So for those about to rock, from my family to yours, we salute you!


JJ Freyermuth is a mother, wife, writer and editor currently living and working in the bustling metropolis of Casa Grande, Arizona. Armed with a Pentel RSVP ballpoint pen and a three subject notebook, she usually writes interesting, heart-warming and sometimes odd articles on life in small town desert territory and the joy of being a middle-aged woman with a teen-aged brain. She is sure to leave you laughing, crying, scratching your head, or just plain sighing with general contentment.

more about jj freyermuth


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jeff miller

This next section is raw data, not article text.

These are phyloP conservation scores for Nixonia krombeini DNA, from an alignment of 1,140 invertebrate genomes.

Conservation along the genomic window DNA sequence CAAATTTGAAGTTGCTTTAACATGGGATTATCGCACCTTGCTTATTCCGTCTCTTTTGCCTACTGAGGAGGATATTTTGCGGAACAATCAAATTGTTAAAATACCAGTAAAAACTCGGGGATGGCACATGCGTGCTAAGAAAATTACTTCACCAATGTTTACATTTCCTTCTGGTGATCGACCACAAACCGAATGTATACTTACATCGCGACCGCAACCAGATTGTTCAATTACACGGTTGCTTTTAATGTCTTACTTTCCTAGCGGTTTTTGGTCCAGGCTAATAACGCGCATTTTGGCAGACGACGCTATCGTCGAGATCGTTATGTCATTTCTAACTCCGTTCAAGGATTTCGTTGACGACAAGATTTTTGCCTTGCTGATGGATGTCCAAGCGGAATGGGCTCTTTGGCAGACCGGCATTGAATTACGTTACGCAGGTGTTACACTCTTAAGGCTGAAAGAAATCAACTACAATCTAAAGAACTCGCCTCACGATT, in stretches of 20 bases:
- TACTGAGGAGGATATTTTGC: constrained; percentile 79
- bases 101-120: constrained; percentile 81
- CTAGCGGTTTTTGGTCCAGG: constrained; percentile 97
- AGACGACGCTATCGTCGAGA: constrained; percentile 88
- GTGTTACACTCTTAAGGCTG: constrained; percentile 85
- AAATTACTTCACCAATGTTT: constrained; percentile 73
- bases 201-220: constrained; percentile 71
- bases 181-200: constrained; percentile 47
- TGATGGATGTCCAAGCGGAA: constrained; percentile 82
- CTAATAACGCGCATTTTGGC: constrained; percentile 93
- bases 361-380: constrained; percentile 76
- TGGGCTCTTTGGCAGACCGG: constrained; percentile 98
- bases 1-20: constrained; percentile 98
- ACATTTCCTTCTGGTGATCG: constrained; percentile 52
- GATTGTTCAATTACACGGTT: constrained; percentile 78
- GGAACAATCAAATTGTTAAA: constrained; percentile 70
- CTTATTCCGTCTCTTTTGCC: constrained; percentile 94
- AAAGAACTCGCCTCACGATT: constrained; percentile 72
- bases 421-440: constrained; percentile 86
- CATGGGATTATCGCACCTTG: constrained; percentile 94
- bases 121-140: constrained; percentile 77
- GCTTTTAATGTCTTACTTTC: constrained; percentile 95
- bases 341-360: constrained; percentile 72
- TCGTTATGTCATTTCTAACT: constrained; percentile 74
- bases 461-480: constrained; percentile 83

6.15.10 @ 11:02a

I couldn't agree more with your POV. Without rock and roll, young families don't stand a chance. Every time my daughter calls me Paul Stanley instead of Daddy I am filled with joy and pride, and all the more confident she'll enjoy the bright future she deserves.

jane dode
6.16.10 @ 9:42p

Love Led Zeppelin and Queen was good. I don't think Kiss or Alice had any talent...mostly showmanship..blah

jj freyermuth
6.18.10 @ 1:49p

Thanks Jeff and David for the posts.

I agree, David. No possible comparisons can be drawn between the talents of Queen and Zeppelin when compared to Kiss or Alice, but the showmanship taught me how to take on the stage in my own life for sure!

Jeff- I LOVE that your kid calls you Paul Stanley! Keep rocking!